This post originally appeared as part of the Data Values Digest, a weekly update with thought-provoking reflections on current events. Subscribe to it here.
Lately, it’s felt like a season of climate news, with destructive wildfires across the U.S., Europe, and South Africa, plus flooding and storms around the world. Amidst this chaos, another big picture story has fallen through the cracks. On August 14, Haiti faced a 7.2 magnitude earthquake—stronger than the infamous 2010 earthquake, and yet this catastrophic event has faded from news and conversations. For those of us in the international data for development community, Haiti is a warning: Eleven years after the 2010 earthquake, there’s still a prevailing sense that Haiti isn’t prepared to make evidence-based decisions in the face of recurring natural disasters. Why does this perception persist and to what extent is it true?
Some reasons are structural: The international aid community has failed to prioritize funding local Haitian organizations and struggled to acknowledge anti-black and racist practices that limit impact. Other causes are situational, like political instability and the shocking assassination of the country’s president. But beyond these challenges lies something deeper:
Haiti is a bellwether for how the development community resists acknowledging the nuanced relationship between data, information, and power (a.k.a. “data equity”) to champion and build on strategies driven and adapted by Haitians, for Haitians.
The humanitarian response to the August earthquake is occurring in a different context from the one in 2010. Haitians have learned a lot the hard way in the years since, and many do not want a repeat of the one cent for every donated aid dollar the country received in the wake of the last quake. Over the past decade, Haitians have set up their own organizations, local emergency response systems, and funding pathways to channel support to where community members know it’s most needed.
Yet Haitian ownership in collecting emergency data points and aligning resources with community capacity and needs has been overshadowed—whether on purpose or accidentally—by the same, stale narrative of Haiti as a failing state whose people are powerless to help themselves. But Haiti is more than a disaster story. Haitians have knowledge to share about how they collect information, disseminate resources, and analyze needs in difficult-to-reach areas in the wake of natural disasters. There’s a great example of a community seismology network that has sprung up in remote parts of Haiti, managed by a new generation of Haitian seismologists to incorporate data from people in homes and schools far from official government seismology centers. Haiti needs more of this. So do other communities in disaster-prone areas around the world.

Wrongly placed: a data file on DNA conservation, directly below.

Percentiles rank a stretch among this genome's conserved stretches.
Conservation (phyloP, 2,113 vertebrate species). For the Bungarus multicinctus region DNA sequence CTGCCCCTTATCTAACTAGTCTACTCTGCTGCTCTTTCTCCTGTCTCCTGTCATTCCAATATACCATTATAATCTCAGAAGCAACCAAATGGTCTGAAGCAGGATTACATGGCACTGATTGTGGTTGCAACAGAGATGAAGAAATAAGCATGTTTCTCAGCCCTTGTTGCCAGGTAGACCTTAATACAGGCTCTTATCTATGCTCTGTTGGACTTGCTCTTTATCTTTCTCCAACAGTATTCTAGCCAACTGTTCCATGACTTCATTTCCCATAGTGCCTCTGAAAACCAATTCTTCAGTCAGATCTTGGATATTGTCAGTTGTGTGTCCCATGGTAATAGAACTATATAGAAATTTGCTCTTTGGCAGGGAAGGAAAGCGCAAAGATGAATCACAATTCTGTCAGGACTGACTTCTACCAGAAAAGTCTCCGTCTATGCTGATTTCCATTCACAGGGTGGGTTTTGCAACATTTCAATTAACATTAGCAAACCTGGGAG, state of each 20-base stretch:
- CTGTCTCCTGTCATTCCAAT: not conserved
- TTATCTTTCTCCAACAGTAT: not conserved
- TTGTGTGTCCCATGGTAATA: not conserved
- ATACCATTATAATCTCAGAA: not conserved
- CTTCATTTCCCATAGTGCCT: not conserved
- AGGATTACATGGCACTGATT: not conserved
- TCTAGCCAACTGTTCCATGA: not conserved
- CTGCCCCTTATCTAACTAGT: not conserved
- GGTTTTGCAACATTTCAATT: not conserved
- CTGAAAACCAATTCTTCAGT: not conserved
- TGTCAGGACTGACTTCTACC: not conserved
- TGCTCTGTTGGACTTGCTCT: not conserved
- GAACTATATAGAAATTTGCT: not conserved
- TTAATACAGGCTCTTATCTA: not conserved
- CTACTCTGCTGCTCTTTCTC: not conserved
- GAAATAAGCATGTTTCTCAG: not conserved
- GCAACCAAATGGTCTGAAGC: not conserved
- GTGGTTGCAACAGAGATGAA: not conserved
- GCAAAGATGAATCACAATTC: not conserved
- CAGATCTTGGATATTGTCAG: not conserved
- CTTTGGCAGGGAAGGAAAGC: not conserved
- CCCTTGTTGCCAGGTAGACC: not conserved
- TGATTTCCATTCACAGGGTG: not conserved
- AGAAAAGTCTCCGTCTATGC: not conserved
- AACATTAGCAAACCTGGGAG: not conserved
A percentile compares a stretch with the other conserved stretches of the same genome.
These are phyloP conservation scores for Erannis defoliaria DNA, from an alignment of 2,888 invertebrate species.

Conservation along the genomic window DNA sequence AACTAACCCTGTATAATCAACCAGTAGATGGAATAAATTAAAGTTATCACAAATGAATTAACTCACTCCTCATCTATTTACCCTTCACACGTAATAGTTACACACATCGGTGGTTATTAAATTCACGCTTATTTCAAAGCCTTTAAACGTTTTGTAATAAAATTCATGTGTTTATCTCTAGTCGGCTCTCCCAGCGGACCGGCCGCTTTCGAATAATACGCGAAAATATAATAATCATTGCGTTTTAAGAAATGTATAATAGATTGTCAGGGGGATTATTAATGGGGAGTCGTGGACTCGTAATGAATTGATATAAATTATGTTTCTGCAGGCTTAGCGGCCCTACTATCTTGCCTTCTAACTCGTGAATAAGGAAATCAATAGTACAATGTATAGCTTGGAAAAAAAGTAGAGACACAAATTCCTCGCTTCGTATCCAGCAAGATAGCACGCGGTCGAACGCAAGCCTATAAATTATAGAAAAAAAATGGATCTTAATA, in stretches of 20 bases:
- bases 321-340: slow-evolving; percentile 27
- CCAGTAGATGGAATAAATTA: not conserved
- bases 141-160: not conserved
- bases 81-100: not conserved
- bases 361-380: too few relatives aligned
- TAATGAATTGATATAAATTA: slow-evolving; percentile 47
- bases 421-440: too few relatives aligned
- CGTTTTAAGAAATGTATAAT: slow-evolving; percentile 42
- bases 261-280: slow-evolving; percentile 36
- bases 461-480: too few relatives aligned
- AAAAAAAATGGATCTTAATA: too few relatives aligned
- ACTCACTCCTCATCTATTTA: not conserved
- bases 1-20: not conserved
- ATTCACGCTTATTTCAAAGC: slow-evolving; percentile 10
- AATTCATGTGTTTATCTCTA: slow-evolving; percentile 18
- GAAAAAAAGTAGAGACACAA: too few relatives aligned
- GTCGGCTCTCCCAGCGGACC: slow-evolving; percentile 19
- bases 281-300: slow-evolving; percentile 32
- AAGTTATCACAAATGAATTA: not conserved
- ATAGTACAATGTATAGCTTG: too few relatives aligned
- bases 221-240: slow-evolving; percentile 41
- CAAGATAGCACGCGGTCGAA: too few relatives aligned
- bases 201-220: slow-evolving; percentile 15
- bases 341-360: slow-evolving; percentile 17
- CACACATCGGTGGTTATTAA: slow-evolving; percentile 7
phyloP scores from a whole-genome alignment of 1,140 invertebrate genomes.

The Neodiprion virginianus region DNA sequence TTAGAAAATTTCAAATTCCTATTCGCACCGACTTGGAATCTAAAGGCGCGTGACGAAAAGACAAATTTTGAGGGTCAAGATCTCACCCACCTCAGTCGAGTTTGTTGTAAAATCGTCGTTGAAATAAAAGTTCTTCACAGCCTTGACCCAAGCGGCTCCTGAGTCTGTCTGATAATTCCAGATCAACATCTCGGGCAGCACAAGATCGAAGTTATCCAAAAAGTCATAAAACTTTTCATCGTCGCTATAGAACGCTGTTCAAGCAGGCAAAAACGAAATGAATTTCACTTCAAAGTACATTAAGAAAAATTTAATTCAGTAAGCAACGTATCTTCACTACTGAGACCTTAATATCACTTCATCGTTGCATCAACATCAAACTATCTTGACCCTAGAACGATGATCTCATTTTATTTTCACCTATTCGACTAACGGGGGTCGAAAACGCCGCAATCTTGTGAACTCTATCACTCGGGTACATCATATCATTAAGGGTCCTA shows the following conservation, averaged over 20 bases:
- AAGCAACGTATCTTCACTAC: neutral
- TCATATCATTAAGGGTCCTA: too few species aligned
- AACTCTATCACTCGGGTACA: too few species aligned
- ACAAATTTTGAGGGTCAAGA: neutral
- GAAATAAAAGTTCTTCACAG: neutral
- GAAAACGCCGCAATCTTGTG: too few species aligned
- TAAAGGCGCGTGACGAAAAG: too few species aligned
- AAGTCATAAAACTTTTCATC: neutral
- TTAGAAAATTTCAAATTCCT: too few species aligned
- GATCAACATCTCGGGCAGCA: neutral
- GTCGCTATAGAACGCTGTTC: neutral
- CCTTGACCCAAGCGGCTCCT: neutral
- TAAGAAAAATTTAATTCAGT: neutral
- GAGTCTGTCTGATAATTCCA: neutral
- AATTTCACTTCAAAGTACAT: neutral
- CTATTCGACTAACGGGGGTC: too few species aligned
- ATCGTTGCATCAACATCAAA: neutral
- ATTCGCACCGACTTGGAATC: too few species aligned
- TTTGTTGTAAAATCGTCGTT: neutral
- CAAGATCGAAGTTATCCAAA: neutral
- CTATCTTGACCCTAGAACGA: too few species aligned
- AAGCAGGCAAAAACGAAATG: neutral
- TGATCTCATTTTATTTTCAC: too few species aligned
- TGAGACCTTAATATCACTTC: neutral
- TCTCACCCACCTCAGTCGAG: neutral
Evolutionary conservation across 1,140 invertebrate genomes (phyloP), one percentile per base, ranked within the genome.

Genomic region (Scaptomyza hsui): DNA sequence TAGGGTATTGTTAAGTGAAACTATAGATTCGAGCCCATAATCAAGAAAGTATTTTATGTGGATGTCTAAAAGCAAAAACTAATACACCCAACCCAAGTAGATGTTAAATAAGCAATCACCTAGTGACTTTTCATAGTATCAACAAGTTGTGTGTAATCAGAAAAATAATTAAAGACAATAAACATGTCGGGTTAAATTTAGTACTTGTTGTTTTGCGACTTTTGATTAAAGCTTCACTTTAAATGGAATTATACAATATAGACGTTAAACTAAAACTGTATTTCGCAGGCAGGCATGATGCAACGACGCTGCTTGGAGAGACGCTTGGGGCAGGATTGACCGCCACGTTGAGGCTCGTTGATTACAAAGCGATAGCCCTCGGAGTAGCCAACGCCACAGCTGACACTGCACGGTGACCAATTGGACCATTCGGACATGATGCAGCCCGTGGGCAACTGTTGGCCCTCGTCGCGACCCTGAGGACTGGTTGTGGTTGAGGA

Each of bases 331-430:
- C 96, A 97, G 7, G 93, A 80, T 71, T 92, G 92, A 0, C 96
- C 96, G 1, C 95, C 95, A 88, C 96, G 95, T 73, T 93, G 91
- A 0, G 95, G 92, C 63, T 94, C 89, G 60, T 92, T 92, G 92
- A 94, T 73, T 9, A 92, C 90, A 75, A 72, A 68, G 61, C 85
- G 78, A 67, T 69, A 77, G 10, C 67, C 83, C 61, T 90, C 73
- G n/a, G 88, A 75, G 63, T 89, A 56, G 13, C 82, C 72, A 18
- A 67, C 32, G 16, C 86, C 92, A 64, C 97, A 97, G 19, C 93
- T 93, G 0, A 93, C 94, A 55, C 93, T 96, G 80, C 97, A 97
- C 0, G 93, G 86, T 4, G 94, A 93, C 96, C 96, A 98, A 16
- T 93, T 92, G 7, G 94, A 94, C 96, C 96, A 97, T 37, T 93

In fact, we should all learn from this example—especially as COVID-19 and the changing climate have highlighted the need for data systems to be built around and accessible to local communities (whether or not aid workers can “parachute in”). As a global community, we’re adamant about the need for better data on climate, virtue signaling by emphasizing climate change effects on the most vulnerable, particularly in the Global South. But we consistently disregard and ignore indigenous knowledge in collection, analysis, and use of data in disaster preparedness strategies. From following the lead of Native Americans in structured burning to control California wildfires, to incorporating existing community networks to collect village-level data in Indonesia, participatory models already abound. It’s our choice whether to look to them when structuring our work with a data equity lens. At minimum, we must avoid getting sucked into easy narratives of Haiti as a politically failed state. We still need to do better, and Haitians’ examples can help show us the way.